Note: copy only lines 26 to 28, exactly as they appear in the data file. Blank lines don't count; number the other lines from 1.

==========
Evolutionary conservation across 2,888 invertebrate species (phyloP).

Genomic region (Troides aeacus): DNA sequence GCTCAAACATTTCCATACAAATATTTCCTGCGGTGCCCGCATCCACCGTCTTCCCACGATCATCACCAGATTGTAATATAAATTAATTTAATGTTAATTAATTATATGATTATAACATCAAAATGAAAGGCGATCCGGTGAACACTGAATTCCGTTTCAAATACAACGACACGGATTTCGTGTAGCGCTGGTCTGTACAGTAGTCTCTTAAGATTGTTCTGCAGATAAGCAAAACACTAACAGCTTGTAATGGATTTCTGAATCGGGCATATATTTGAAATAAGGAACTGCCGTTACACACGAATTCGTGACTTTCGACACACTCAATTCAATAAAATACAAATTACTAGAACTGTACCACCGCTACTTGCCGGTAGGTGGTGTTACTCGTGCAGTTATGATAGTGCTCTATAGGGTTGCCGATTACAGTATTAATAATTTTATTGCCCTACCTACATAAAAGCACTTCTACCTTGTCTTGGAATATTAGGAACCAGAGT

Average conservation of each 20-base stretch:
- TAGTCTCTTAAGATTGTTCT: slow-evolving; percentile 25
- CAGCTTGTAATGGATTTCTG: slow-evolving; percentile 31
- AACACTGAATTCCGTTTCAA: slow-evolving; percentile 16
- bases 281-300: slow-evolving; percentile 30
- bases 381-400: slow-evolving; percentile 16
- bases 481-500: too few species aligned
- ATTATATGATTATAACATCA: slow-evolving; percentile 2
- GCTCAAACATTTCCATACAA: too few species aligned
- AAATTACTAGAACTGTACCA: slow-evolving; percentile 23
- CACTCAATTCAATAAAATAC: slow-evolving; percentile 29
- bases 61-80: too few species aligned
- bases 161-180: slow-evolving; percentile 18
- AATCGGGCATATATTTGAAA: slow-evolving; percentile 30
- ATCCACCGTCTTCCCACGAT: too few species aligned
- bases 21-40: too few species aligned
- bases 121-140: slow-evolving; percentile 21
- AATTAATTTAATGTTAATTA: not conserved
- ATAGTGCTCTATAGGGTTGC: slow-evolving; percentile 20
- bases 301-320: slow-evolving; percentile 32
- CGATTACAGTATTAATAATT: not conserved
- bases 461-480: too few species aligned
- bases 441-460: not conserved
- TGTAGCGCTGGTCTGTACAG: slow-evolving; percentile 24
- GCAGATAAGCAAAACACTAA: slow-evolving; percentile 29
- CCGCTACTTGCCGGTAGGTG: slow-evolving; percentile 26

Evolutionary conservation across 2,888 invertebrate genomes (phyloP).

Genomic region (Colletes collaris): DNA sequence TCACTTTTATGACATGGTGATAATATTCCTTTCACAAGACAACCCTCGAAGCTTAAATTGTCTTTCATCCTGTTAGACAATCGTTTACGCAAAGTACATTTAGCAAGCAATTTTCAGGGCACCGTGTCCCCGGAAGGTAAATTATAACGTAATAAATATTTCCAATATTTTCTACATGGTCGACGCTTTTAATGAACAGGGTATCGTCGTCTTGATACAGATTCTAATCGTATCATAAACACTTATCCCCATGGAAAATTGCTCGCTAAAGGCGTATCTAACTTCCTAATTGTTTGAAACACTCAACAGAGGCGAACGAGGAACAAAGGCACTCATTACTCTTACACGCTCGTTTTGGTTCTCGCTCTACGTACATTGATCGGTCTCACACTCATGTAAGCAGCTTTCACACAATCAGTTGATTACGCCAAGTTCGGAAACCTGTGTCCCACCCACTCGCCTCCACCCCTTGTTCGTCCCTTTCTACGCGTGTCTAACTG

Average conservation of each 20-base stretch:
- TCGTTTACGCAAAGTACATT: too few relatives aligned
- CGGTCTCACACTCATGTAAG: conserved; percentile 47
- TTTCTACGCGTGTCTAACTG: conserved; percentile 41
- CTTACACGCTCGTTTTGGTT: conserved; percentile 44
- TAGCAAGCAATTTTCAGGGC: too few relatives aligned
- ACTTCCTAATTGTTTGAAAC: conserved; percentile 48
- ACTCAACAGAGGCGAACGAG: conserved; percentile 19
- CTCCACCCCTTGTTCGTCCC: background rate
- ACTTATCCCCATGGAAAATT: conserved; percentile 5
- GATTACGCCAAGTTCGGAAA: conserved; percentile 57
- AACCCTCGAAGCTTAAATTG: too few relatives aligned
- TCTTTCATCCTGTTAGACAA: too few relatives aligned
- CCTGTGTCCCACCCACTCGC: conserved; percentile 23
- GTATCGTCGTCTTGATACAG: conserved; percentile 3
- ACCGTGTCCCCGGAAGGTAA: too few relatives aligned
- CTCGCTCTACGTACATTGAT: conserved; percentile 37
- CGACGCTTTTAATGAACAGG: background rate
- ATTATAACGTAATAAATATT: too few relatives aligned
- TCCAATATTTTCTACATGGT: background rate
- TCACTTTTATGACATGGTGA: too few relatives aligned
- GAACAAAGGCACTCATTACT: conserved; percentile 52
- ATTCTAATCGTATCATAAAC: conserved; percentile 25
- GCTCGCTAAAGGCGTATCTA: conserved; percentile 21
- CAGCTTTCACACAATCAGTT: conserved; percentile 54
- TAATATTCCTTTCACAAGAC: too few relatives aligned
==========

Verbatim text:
- TGTAGCGCTGGTCTGTACAG: slow-evolving; percentile 24
- GCAGATAAGCAAAACACTAA: slow-evolving; percentile 29
- CCGCTACTTGCCGGTAGGTG: slow-evolving; percentile 26